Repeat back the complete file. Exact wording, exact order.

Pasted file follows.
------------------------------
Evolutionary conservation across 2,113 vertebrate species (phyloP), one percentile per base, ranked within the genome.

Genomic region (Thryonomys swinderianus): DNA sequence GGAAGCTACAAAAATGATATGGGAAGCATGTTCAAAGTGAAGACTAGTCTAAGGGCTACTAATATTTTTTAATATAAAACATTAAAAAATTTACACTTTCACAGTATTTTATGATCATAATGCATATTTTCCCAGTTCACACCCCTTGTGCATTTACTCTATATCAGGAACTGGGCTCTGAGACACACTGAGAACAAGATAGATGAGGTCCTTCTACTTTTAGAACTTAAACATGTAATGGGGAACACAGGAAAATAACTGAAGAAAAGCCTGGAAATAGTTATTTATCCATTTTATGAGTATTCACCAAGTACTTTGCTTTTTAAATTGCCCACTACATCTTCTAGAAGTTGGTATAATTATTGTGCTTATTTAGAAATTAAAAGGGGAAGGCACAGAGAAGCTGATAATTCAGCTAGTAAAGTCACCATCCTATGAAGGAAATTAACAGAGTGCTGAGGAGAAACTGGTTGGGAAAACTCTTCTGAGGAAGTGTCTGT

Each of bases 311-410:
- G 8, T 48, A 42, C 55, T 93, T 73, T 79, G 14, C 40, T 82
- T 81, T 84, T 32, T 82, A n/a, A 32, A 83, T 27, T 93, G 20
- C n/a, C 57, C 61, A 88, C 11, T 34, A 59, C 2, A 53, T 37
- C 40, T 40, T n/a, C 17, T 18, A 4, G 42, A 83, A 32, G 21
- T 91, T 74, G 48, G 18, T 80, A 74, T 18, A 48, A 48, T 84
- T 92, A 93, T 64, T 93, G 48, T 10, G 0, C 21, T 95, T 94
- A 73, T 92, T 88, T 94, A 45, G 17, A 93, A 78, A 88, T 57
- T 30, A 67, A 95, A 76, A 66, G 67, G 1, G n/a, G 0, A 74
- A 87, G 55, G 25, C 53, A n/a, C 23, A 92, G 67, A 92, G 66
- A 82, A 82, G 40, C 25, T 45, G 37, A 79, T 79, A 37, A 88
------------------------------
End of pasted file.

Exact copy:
Evolutionary conservation across 2,113 vertebrate species (phyloP), one percentile per base, ranked within the genome.

Genomic region (Thryonomys swinderianus): DNA sequence GGAAGCTACAAAAATGATATGGGAAGCATGTTCAAAGTGAAGACTAGTCTAAGGGCTACTAATATTTTTTAATATAAAACATTAAAAAATTTACACTTTCACAGTATTTTATGATCATAATGCATATTTTCCCAGTTCACACCCCTTGTGCATTTACTCTATATCAGGAACTGGGCTCTGAGACACACTGAGAACAAGATAGATGAGGTCCTTCTACTTTTAGAACTTAAACATGTAATGGGGAACACAGGAAAATAACTGAAGAAAAGCCTGGAAATAGTTATTTATCCATTTTATGAGTATTCACCAAGTACTTTGCTTTTTAAATTGCCCACTACATCTTCTAGAAGTTGGTATAATTATTGTGCTTATTTAGAAATTAAAAGGGGAAGGCACAGAGAAGCTGATAATTCAGCTAGTAAAGTCACCATCCTATGAAGGAAATTAACAGAGTGCTGAGGAGAAACTGGTTGGGAAAACTCTTCTGAGGAAGTGTCTGT

Each of bases 311-410:
- G 8, T 48, A 42, C 55, T 93, T 73, T 79, G 14, C 40, T 82
- T 81, T 84, T 32, T 82, A n/a, A 32, A 83, T 27, T 93, G 20
- C n/a, C 57, C 61, A 88, C 11, T 34, A 59, C 2, A 53, T 37
- C 40, T 40, T n/a, C 17, T 18, A 4, G 42, A 83, A 32, G 21
- T 91, T 74, G 48, G 18, T 80, A 74, T 18, A 48, A 48, T 84
- T 92, A 93, T 64, T 93, G 48, T 10, G 0, C 21, T 95, T 94
- A 73, T 92, T 88, T 94, A 45, G 17, A 93, A 78, A 88, T 57
- T 30, A 67, A 95, A 76, A 66, G 67, G 1, G n/a, G 0, A 74
- A 87, G 55, G 25, C 53, A n/a, C 23, A 92, G 67, A 92, G 66
- A 82, A 82, G 40, C 25, T 45, G 37, A 79, T 79, A 37, A 88